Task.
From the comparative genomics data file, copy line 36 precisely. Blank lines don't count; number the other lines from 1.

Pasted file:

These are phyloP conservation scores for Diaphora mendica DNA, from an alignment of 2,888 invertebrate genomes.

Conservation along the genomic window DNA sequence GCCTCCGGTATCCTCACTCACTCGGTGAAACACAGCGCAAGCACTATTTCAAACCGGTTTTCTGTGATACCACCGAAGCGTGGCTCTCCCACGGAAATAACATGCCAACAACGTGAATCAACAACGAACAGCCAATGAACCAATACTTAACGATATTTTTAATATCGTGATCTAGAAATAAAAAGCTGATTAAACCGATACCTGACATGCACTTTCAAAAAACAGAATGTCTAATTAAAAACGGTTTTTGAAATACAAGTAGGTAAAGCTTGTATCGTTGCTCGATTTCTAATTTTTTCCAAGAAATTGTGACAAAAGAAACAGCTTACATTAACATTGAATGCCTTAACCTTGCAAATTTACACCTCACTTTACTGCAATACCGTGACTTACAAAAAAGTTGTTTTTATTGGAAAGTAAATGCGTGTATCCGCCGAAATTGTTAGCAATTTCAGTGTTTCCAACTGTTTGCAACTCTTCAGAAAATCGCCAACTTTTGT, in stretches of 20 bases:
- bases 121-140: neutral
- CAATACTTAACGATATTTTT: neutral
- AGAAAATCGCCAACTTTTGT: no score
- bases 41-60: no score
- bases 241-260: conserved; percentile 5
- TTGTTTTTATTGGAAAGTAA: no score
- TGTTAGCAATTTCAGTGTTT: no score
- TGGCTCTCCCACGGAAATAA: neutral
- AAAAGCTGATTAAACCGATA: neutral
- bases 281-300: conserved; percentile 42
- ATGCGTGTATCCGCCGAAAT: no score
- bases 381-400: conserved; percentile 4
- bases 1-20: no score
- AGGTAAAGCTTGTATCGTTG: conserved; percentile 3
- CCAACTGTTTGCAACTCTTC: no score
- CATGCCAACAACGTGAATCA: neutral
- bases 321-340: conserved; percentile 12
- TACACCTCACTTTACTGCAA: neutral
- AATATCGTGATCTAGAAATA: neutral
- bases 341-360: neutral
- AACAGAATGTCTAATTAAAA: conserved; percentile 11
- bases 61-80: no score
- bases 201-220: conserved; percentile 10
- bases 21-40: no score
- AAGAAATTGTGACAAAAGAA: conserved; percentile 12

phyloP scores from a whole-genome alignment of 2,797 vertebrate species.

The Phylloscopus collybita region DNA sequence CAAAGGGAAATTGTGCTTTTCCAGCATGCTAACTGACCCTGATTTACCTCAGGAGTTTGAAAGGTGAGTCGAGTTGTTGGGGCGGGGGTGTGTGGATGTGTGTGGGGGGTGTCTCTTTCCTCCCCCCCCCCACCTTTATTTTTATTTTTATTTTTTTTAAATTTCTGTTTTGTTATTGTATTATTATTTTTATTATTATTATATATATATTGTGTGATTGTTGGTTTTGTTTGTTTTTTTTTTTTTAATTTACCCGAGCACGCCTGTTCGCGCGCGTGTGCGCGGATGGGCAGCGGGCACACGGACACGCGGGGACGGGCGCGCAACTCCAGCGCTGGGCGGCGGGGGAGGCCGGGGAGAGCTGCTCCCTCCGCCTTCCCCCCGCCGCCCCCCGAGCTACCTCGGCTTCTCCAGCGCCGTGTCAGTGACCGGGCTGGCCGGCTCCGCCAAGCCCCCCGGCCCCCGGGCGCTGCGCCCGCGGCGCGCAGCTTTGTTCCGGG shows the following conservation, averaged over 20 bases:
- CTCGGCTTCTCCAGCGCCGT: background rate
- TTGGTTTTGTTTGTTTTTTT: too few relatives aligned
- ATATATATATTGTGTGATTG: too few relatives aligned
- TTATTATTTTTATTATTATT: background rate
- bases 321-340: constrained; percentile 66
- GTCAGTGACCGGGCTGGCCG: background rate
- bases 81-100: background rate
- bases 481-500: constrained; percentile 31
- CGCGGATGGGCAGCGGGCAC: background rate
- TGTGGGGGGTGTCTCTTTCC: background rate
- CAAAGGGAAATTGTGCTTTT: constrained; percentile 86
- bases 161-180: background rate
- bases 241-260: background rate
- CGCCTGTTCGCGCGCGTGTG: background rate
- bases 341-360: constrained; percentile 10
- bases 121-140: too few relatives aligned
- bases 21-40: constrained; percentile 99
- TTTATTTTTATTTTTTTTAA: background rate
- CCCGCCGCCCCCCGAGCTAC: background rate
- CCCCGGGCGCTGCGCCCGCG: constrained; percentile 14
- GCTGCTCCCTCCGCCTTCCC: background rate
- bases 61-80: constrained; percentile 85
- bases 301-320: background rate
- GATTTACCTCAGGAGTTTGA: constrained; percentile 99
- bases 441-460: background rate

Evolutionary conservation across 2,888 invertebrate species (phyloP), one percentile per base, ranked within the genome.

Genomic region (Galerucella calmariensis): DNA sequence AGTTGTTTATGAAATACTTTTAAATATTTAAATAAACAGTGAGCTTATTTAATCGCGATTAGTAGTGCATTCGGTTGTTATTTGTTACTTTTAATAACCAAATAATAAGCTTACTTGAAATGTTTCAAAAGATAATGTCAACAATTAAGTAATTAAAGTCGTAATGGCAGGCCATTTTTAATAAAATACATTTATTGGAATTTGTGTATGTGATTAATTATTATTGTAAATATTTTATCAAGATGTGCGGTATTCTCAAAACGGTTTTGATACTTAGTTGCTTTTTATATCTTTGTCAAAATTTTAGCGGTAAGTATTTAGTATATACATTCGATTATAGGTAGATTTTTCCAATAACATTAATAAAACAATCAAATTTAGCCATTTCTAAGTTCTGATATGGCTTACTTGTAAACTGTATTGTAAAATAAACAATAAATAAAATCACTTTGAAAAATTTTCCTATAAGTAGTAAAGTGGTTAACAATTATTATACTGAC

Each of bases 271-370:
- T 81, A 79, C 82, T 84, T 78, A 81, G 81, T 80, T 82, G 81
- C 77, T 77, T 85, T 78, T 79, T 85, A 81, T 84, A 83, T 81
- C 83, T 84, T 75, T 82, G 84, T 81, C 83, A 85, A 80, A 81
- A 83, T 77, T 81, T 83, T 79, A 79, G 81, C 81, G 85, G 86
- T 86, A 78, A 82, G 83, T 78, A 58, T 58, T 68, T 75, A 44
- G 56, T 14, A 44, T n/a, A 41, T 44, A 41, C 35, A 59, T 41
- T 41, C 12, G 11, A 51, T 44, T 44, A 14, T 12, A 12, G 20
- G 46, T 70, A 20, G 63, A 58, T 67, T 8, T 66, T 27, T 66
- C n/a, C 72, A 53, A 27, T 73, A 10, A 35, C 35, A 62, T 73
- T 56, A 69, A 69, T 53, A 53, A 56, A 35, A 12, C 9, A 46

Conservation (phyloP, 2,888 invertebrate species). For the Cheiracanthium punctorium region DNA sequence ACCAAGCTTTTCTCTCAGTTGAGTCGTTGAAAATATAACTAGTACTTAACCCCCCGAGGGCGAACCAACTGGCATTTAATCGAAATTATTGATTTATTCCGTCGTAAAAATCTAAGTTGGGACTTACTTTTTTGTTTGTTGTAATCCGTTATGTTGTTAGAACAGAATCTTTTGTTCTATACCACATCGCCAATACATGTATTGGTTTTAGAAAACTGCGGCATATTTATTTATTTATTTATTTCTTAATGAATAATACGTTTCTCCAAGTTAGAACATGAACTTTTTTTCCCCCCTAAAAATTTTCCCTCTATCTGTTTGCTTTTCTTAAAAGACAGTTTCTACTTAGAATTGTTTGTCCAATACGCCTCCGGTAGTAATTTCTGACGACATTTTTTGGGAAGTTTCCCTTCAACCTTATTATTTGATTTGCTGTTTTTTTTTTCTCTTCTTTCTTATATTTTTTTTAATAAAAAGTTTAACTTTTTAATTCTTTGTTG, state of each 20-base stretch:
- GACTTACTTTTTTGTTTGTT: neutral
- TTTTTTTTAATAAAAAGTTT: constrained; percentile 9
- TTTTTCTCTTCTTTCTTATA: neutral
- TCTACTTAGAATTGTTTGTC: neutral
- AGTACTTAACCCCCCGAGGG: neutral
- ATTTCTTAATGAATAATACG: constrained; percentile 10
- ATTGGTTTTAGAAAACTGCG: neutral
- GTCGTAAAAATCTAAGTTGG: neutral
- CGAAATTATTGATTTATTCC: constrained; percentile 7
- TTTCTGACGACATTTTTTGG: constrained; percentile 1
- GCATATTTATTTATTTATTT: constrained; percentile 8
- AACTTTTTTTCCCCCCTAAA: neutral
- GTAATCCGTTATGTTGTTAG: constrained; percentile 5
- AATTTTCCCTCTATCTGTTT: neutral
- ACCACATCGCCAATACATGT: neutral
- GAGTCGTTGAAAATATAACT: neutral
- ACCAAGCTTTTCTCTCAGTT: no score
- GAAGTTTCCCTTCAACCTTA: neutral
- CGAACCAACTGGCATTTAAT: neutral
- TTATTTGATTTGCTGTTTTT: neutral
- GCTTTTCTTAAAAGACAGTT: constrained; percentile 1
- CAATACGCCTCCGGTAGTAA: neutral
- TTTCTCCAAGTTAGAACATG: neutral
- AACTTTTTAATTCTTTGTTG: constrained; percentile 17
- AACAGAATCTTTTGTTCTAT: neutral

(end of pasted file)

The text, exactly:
- bases 81-100: background rate